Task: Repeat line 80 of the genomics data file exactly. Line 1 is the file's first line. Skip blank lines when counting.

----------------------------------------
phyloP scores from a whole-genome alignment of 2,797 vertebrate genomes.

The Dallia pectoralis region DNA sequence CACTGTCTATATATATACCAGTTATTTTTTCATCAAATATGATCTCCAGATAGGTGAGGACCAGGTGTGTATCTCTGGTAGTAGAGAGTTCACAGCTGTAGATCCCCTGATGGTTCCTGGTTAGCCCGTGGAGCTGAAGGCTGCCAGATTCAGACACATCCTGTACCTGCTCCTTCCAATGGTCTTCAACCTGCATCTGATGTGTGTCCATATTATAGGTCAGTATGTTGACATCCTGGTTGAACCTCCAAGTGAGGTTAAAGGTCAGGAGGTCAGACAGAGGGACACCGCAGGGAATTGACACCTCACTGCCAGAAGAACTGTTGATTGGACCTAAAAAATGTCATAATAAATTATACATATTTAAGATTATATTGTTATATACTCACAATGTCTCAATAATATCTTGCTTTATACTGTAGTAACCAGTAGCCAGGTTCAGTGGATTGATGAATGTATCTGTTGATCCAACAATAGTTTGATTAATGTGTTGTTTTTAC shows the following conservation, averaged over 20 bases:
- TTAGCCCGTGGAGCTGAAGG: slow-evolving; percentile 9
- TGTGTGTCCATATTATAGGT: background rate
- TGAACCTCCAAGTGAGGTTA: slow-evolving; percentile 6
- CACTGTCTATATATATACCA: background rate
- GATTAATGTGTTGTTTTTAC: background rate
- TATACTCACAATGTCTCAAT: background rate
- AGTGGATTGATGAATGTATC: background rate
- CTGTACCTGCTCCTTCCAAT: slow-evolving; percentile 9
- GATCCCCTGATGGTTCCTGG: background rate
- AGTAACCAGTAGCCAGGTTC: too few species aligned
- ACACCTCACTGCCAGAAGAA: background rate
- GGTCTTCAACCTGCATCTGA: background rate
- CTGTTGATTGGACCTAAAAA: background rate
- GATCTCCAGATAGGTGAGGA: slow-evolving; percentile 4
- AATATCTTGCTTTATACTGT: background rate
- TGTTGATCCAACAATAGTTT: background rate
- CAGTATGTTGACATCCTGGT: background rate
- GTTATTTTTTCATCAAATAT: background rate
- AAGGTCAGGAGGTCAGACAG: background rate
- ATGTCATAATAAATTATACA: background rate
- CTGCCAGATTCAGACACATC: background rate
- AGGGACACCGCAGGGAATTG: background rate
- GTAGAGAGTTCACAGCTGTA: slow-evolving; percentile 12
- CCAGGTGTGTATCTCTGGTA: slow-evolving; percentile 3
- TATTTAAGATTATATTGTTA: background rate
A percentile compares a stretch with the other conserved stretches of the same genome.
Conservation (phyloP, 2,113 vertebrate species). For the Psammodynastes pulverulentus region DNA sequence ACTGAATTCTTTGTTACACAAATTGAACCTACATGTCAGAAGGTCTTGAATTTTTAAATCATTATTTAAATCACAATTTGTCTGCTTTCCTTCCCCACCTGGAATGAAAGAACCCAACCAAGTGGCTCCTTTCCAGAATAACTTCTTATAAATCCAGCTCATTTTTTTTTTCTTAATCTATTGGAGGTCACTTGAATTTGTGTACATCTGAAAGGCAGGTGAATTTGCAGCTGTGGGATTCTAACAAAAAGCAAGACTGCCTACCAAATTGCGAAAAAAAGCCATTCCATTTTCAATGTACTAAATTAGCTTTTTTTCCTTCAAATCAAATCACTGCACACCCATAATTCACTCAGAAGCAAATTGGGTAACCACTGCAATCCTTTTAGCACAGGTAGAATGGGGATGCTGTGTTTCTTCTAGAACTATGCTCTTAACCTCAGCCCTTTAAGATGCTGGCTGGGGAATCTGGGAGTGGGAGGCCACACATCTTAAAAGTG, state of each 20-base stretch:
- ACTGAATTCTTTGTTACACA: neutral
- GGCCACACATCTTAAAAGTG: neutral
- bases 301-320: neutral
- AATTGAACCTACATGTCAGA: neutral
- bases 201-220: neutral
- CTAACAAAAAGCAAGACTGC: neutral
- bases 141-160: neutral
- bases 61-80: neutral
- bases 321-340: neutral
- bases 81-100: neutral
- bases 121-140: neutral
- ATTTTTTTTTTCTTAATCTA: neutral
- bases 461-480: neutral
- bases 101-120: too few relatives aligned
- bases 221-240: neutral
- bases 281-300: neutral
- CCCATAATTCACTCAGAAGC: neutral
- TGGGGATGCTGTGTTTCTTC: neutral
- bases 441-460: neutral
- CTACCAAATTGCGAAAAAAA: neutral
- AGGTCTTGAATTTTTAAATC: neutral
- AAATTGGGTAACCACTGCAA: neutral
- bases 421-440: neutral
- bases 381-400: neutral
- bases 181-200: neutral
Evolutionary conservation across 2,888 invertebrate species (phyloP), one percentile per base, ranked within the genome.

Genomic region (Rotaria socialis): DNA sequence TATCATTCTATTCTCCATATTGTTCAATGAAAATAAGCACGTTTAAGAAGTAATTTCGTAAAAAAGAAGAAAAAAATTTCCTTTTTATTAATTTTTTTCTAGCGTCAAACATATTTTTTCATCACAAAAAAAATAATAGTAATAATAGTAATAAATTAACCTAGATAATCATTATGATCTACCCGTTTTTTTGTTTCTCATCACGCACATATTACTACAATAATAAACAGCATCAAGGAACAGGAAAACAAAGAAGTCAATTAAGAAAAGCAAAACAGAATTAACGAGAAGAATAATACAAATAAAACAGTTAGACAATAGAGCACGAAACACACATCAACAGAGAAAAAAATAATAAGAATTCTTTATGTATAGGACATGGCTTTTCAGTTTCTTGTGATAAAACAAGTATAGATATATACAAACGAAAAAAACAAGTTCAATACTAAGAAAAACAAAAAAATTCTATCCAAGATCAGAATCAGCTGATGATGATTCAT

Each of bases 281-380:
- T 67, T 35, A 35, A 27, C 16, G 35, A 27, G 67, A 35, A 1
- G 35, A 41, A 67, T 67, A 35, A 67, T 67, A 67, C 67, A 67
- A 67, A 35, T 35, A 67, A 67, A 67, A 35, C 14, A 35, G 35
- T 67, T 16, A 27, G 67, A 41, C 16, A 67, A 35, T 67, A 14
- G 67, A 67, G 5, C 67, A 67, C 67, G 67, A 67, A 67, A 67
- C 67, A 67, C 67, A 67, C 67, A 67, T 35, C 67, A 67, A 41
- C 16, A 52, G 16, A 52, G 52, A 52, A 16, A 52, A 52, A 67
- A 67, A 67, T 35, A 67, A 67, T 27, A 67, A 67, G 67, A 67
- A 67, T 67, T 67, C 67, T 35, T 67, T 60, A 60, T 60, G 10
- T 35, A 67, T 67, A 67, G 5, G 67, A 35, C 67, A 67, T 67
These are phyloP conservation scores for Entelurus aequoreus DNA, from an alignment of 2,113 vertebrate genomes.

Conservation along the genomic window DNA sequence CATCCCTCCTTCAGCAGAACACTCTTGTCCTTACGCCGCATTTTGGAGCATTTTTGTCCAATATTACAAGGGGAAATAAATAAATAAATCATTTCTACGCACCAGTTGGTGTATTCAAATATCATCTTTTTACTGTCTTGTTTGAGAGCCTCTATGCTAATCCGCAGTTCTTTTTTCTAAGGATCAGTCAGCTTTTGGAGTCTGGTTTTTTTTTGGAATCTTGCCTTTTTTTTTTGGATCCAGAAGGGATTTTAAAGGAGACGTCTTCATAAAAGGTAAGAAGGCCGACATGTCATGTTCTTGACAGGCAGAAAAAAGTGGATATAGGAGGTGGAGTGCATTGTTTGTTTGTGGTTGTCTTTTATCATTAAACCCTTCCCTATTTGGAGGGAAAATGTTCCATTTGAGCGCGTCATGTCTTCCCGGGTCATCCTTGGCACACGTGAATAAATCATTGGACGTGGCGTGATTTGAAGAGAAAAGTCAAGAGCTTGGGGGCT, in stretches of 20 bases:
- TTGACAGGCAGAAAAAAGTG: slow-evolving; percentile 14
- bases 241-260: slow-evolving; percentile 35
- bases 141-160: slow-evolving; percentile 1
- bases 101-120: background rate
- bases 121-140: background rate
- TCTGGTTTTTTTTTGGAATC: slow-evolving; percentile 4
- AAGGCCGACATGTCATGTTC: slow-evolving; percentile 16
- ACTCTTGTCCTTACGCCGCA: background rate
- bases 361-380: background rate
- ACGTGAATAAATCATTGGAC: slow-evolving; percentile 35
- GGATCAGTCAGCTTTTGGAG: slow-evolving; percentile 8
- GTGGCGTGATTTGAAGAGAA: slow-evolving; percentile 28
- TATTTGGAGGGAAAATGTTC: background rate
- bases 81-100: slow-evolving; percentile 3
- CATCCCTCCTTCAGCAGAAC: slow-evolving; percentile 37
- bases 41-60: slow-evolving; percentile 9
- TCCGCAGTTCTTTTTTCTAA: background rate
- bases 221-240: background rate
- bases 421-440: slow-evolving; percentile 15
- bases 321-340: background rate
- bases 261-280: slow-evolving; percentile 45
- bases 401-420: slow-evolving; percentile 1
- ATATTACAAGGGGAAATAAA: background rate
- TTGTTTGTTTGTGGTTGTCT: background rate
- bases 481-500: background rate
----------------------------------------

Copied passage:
- GGATCAGTCAGCTTTTGGAG: slow-evolving; percentile 8